Credit: Wikimedia Commons

The coconut crab (Birgus latro) really means business. A type of hermit crab, this huge fellow that can grow up to one meter (3 ft.) across has the strongest pinch of all crustacean. In fact, out of all the land animals known to man, only the alligator has a stronger crushing force, found a group of researchers from Japan who placed sensors on the crab’s claws.

Researchers collected 29 coconut crabs from the Okinawa Island, Japan, then proceeded to measure the crustaceans pinching prowess. The crabs varied greatly in size and mass, from juveniles less than a pound to five pound big daddies. When Charles Darwin first saw these crabs in the Cocos (Keeling Islands) in the Indian Ocean during his voyages on the Beagle, he described them as “monstrous sized.”

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The clamping force was found to be directly proportional to body size. Based on their sample size, experimental results ranged from 29 to 1,765 Newtons or 7 to 400 pounds of force. Considering the largest coconut crab ever found used to weigh 9 pounds, the researchers reckon it must have packed 3,300 Newtons or 770 pounds of force. That’s roughly equal to the punching force exerted by Olympic-grade boxers.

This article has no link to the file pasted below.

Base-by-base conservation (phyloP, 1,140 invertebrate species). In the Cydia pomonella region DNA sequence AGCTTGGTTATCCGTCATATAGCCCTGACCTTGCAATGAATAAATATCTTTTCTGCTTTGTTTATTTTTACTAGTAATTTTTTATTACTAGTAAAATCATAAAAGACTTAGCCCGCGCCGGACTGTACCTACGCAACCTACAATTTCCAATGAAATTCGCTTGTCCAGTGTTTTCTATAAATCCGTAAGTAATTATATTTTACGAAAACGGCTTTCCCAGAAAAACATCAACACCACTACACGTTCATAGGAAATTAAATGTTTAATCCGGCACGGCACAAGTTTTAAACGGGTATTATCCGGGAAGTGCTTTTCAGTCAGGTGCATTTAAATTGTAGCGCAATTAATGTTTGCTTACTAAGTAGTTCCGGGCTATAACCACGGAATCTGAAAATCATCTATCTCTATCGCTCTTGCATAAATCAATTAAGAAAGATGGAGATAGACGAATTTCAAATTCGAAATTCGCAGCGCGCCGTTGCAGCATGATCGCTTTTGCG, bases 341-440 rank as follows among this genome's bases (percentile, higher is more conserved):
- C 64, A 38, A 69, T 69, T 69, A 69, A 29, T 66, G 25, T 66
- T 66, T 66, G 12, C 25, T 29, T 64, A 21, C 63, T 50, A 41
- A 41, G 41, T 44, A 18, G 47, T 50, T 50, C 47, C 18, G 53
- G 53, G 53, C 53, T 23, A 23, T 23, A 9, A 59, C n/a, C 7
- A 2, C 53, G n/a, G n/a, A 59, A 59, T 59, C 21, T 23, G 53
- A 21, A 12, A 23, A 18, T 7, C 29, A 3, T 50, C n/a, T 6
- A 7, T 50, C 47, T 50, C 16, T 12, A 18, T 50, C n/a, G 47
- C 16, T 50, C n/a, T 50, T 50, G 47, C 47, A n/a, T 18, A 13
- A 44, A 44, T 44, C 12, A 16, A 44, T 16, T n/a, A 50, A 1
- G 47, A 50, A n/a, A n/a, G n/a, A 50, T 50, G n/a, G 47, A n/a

“The mighty claws of these crabs are useful weapons to deter predators and competitors,” say scientists from the Okinawa Churashima Foundation.

“In summary, coconut crabs have the ability to exert the greatest force among almost all terrestrial animals.

Coconut crabs first appeared five million years and are the descendants of a hermit crab ancestor. Unlike their ancestors, however, coconut crabs have no need to scavenge shells. Their hardened calcified torso provides ample protection and, besides, who would want to mess with those pincers?

The evolutionary advantage of such strong pincers doesn’t stop at protection against predators. Using their supersized claws, the coconut crab can gain access to food sources unavailable to other animals in their habitat, things like hard-bodied animals or goodies trapped inside the bark of trees. That and, of course, coconuts!